On March 27, 1836, the Kirtland Temple was dedicated, and at the close of the dedicatory services the pattern for giving the Hosanna Shout was given. The Prophet Joseph wrote: “President Rigdon then made a few appropriate closing remarks, and a short prayer, at the close of which we sealed the proceedings of the day by shouting hosanna, hosanna, hosanna to God and the Lamb, three times sealing it each time with amen, amen, and amen.” (Documentary History of the Church vol. 2, pp. 427–8.) This pattern of “hosanna,” to “God and the Lamb,” and “amen” repeated three times formed the basic pattern of the Hosanna Shout throughout all of Church history to the present. From time to time some modifications were made upon the basic pattern, such as striking the right hand into the palm of the left hand at the end of each word, which was done on the occasion of the reorganization of the First Presidency with President Brigham Young on December 27, 1847. (“Journal of Norton Jacob,” Journal History, September 5, 1848, p. 4.) On another occasion the Church members stood up on their feet while giving the shout (Millennial Star, vol. 24, p. 758); clapped hands while shouting; added the words “forever and ever, worlds without end” after the regular words “God and the Lamb” (B. H. Roberts, Life of John Taylor, p. 365); and often, especially since 1893, the Saints waved white handkerchiefs while shouting (James E. Talmage, House of the Lord, p. 150; Conference Report, April 1930, pp. 21–22). Often after the shout the congregation or choirs sang a song (“America,” “The Spirit of God,” or the Evan Stephen “Hosanna Anthem.”) But with these different modifications made from time to time during Church history, the basic pattern, repeated three times while waving white handkerchiefs, has persisted until the present.

    Today, the shout is conducted at temple dedications and at solemn assemblies. However, in the past several other occasions and events were honored with the congregational Hosanna Shout:

    1. At the close of the famous Sidney Rigdon Salt Sermon at Missouri in 1838

    2. By the twelve before leaving for their missions to England, 1838

    3. Upon arrival on English soil, Brigham Young and the rest of the Twelve with him, April 6, 1840

    4. At a secret council of fifty meeting in Nauvoo, March 11, 1844, and April 11, 1844

    5. At the laying of the capstone of the Nauvoo Temple, May 24, 1845

    6. Upon entering the Salt Lake Valley for the first time

    7. At several general conferences—April 11, 1852; October 6, 1862; April 9, 1882

    8. At a 24th of July celebration in Brigham City—July 24, 1875

    9. Occasionally, at a ward or stake conference

    When the proper occasion arises for this spiritious congregational shout of praise and rejoicing (and it is now used only on rather special occasions), when the spirit guides the proper ecclesiastical authority, and when the congregation has been properly tutored and instructed in the sacredness and pattern of it, the Hosanna Shout is one of the most dramatic and impressive ceremonies in the Church.

    “It is impossible to stand unmoved on such an occasion. It seems to fill the prairies or woodland, mountain wilderness or tabernacle, with mighty waves of sound; and the shout of men going into battle cannot be more stirring. It gives wonderful vent to religious emotions and is followed by a feeling of reverential awe—a sense of oneness of God.” (B. H. Roberts, Comprehensive History of the Church, vol. 3, p. 317.) The word hosanna as we know it originated from two Hebrew words found in Psalm 118:25, and roughly means “Save us, we beseech thee.” [Ps. 118:25] (See also 2 Sam. 14:4; Ps. 20:9.) This psalm was recited by one of the priests every day during the procession around the altar during the seven-day holiday called the Feast of Tabernacles, when the people were commanded to “rejoice before the Lord. …” (Lev. 23:40). On the seventh day it was sung seven times, and when the priest reached verses 25 and 26, the trumpet sounded and all the people waved their branches of palms, myrtles, and willows (their lulab), and shouted the Hosanna many times. In fact, this seventh day of the feast was called the Great Hosanna. The Feast of Tabernacles was a season of great rejoicing for the Jewish people, and hence the Hosanna, though supplicatory at first, came to be equated with rejoicing. It was apparently used in this way in the New Testament.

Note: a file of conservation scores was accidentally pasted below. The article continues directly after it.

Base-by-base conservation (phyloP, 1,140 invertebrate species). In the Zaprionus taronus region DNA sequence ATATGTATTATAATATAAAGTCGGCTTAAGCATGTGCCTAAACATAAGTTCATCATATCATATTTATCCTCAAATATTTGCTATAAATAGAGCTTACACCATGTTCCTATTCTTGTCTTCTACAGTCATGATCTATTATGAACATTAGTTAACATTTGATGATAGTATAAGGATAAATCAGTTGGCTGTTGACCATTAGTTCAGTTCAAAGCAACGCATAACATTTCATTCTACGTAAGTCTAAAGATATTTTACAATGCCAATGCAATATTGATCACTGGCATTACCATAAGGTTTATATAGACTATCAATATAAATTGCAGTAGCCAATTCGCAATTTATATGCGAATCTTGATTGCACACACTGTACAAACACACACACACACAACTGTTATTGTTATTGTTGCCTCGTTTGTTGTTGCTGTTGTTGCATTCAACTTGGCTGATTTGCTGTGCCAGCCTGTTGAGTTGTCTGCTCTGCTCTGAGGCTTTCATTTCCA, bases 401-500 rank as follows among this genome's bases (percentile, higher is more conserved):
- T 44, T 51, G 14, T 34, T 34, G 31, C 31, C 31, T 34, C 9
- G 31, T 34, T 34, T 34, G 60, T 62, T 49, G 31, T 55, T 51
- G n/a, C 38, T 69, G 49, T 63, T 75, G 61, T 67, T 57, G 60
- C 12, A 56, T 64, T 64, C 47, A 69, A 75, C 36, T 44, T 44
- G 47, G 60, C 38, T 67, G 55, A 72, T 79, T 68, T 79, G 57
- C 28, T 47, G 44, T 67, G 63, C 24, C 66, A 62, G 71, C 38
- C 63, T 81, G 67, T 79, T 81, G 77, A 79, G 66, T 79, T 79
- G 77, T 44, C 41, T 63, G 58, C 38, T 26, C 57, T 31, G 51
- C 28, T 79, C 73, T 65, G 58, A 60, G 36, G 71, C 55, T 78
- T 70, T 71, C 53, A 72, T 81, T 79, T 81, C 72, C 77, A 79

The Hosanna became an acclamation of the multitude on the occasion of Jesus’ triumphal entry into Jerusalem. It occurs six times in the Gospels. It is used alone in Mark 11:9 and John 12:13; it is twice followed by the dative “to the Son of David” in Matthew 21:9, 15 [Matt. 21:9, 15]; and it is used twice with the phrase “in the highest” in Matthew 21:9 [Matt 21:9] and in Mark 11:10. The element of rejoicing and praise even in an ejaculation or shout was present on this occasion as was the lulab or waving of branches or leaves.

    The earliest actual use of the Hosanna Shout in the Church is not known. But it was most likely used from the very beginning. Indeed, the Lord commanded its use even before the Church was officially organized.

    In March 1830 the Prophet received a revelation for Martin Harris in which the Lord commanded him to preach the gospel “even with a loud voice, with a sound of rejoicing, crying—Hosanna, hosanna, blessed be the name of the Lord God!” (D&C 19:37.) On several other occasions in the beginning years of the Church, the Lord commanded the use of the Hosanna Shout (D&C 36:3; D&C 39:19), and it is known that it was practiced. (Millennial Star, vol. 26, p. 504.) But in 1836 with the completing of the Kirtland Temple, the Hosanna Shout became well established in the Church. The Lord gave specific instructions pertaining to it for priesthood and general Church practice. (D&C 109:79–80; Documentary History of the Church vol. 2, pp. 381–92.)

    Director of the Institute of Religion University of Utah